I’m reading another article about debates over free speech on campus, this time at Williams College, an elite school in the northwestern corner of Massachusetts. A faculty petition asks to formalize and tighten the college’s policy on free speech by adopting the Chicago Principles, which state that “concerns about civility and mutual respect can never be used as a justification for closing off discussion of ideas, however offensive or disagreeable those ideas may be to some members of our community.” Over three hundred students, however, have signed a counterpetition arguing that speech which harms minorities should not be allowed. These disputes are interesting to me, partly because my own school, Evergreen State College, went through a conflict along these lines.
Consider for a moment the idea that speech activities can be evaluated by the emotional effects they engender. One person’s speech makes me feel good: fine. Another’s makes me feel terrible and should be disallowed. What this amounts to is assessing political acts according to the utility or disutility experienced by those affected by them. The “do no harm” criterion is a bit problematic, however, since people can also be subjected to disutility by restrictions on their speech as well as by hearing the speech of others. If one person feels unsafe because of being silenced, but if they talk, another will feel unsafe because of the speech content, a purely rights-based framework becomes inconsistent.
I can see two ways out. One is to put forward a hierarchy of rights-bearing, a ranking that resolves rights disputes between any two such individuals. This seems to be implicit in the way disputes like this actually play out, but if you subscribe to the principle of intersectionality (or more subversively, the principle that individuals are not reducible to their “identities”) the ranking is indeterminate.
The other would be to allow for bargaining and side payments. Yes, your speech makes me feel unsafe, but I will consent to it if you simultaneously agree to adopt a program I favor, give me additional personal guarantees or something else I value. Then we are in MarketWorld, where different parties buy and sell pieces of their political agency.
You can probably sense where I’m going. The neoliberal worldview holds that as many actions in as many spheres as possible should be evaluated according to the effect they have on individual preferences, as revealed by market choices. Take the example of restoring salmon habitat by taking down a dam. This is an action with economic consequences, but it is also a matter of social values—how much a community values having an environment in which wild fish, among others, can prosper. The neoliberal approach is to interpret that value as a consumption good: what affect does salmon restoration have on your sense of preference satisfaction, on your utility or disutility? There are various techniques that can be used to estimate this, such as a contingent valuation survey. Instead of having to deliberate politically on the values which we want our community to uphold, giving reasons for them to try to persuade one another, we should take our preferences as given and simply record the overall effect of a proposed choice on well-being.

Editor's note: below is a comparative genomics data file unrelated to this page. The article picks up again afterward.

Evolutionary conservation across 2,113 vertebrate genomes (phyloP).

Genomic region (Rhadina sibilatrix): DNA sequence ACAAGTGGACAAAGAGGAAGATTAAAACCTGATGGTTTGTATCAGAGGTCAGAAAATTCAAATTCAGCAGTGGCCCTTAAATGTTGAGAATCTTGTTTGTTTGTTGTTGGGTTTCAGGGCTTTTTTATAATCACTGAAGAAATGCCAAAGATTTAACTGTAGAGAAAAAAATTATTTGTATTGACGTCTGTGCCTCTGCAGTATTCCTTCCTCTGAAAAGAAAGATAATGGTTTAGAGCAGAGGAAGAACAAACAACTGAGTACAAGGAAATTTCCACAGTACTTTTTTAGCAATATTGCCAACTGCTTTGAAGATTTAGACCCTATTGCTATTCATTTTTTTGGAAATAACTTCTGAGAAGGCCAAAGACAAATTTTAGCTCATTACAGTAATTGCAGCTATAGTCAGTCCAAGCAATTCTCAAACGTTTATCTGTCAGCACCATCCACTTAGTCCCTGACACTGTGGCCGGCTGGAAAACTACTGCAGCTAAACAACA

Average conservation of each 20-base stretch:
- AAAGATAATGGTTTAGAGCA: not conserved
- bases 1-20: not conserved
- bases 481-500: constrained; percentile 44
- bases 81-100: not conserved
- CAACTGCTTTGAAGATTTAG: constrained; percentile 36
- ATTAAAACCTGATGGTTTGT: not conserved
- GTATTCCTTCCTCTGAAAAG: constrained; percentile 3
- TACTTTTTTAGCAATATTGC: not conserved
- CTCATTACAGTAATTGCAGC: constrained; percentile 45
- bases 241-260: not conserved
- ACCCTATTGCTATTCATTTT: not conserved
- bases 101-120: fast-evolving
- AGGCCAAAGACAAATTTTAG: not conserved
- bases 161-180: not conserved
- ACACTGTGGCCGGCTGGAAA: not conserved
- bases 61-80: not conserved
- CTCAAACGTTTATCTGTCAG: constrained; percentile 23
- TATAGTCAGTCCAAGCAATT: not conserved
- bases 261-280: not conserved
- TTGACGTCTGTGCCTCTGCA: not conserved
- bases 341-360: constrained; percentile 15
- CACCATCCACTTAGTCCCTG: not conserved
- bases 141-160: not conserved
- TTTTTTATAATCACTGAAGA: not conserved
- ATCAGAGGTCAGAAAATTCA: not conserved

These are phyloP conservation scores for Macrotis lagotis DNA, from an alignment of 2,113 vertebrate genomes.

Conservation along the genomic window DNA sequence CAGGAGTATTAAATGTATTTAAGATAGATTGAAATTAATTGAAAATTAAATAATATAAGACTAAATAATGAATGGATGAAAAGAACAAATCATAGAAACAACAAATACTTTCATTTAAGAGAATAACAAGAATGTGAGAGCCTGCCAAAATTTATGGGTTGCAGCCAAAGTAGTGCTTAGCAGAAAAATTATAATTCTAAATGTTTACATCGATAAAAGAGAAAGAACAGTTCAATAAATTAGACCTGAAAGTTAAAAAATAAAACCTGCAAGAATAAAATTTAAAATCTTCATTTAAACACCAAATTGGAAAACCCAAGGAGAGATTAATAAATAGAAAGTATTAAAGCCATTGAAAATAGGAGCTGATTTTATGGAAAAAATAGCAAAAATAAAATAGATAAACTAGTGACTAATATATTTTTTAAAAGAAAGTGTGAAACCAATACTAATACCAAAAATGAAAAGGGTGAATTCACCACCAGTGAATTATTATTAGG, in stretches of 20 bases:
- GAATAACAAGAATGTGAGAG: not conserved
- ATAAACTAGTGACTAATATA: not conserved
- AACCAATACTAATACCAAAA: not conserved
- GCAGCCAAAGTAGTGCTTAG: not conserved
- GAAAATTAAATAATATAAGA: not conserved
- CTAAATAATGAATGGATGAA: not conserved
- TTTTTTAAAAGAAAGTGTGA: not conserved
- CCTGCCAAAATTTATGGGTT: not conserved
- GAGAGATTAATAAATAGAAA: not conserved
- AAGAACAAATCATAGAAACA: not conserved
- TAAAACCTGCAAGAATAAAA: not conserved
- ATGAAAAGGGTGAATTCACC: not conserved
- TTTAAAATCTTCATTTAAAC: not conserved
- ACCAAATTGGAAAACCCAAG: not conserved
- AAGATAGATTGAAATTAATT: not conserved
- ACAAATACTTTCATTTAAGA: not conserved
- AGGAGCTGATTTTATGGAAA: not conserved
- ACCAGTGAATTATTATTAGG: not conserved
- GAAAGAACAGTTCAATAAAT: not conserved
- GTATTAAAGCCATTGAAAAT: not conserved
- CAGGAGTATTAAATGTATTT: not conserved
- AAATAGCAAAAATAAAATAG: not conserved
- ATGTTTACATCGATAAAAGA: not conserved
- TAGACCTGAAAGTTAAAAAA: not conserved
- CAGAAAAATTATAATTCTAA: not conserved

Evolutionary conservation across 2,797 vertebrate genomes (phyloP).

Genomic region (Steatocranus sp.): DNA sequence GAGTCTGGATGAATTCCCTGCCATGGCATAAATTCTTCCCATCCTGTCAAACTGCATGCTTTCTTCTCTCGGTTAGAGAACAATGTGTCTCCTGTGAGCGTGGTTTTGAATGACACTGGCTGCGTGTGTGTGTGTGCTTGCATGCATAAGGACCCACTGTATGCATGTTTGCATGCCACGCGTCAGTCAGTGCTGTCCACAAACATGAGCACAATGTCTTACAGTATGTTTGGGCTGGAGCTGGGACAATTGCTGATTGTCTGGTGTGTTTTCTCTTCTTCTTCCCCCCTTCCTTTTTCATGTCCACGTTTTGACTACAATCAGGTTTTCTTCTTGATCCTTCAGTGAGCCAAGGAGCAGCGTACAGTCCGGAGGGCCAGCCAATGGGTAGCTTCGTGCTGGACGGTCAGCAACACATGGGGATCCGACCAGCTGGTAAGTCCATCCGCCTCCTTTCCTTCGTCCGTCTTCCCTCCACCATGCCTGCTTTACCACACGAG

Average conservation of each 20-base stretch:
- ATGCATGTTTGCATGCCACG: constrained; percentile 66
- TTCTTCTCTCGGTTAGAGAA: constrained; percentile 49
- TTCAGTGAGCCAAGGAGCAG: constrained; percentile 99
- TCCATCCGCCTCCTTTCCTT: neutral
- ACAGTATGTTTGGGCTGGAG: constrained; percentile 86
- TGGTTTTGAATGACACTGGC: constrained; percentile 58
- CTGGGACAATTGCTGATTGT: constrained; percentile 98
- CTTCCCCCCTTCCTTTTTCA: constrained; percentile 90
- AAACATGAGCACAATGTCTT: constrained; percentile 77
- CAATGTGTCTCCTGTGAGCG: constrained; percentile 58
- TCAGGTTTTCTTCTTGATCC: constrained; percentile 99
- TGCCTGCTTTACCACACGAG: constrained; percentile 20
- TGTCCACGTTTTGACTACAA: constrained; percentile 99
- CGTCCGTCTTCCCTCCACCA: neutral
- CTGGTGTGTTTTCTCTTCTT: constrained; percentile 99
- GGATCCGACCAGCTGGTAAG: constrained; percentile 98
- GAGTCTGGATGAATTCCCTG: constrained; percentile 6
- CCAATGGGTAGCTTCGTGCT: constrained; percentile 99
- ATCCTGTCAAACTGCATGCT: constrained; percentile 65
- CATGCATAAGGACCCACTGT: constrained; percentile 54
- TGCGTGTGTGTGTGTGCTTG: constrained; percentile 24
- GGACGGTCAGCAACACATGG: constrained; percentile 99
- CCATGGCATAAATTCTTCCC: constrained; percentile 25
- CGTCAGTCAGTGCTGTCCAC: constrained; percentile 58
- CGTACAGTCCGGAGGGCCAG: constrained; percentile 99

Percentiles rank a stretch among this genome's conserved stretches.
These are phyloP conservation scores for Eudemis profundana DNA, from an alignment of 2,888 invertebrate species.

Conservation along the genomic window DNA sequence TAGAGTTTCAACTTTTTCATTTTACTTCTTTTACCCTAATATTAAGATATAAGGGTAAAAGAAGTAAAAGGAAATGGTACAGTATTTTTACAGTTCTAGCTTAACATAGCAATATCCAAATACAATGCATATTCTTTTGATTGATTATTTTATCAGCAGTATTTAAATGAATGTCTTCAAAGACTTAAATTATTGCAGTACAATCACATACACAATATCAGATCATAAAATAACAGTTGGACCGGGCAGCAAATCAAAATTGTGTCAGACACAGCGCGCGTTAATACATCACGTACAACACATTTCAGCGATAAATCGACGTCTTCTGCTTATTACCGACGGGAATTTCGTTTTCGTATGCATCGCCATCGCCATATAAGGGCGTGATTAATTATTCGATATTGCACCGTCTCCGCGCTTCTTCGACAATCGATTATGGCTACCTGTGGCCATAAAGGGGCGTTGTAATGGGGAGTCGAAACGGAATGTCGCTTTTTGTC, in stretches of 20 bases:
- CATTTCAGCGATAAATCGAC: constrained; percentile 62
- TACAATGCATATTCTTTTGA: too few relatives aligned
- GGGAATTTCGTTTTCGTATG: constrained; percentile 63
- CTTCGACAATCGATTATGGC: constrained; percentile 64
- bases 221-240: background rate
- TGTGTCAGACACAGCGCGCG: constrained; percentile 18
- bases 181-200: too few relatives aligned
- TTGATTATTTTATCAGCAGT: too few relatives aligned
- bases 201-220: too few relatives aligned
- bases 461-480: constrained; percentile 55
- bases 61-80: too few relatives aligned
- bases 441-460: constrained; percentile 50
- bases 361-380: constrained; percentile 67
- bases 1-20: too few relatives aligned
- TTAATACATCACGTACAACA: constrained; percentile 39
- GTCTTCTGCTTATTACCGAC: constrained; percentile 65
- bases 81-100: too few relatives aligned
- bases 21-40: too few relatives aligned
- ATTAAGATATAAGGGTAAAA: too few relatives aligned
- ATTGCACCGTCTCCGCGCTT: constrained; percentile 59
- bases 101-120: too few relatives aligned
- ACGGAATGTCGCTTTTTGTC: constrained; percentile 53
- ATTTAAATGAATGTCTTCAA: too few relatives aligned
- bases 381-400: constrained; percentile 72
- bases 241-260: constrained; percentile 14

My reading is that the core psychological principle of neoliberalism, that life is an accumulation of moments of utility and disutility, is alive and well within certain sectors of the “left”. A speech (or email or comment at a meeting) should be evaluated by how it makes us feel, and no one should have the right to make us feel bad.
I realize I will be accused of trivializing, that I’m not appreciating how bad speech can make some of us feel. And I agree that the degree of disutility in relation to the political context matters. Some speech has as its primary purpose making others suffer, through insult or instigating fear, and has little or no persuasive intent. That’s hate speech, and I don’t see a problem with curtailing it. Arguably, much of the “provocative” right-wing babble, whose goal is to demean and threaten rather than change minds, falls under this stipulation. But what distinguishes hate speech is not simply the degree of anguish it evokes but also its lack of any other motive. Giving an antiwar speech may well cause similar anguish among family members who have lost loved ones in battle, but if the purpose is political, to persuade and enlist, it should be evaluated on political grounds, not its impact on utility.
It’s the greatest power of an ideology that it can seep into the worldview of those who claim to oppose it.
Sorry to hear this stuff is bubbling up at Williams. Are things doing better at Evergreen these days?
I confess that I am a bit confused regarding exactly where the supposedly neoliberal view is fitting into all this.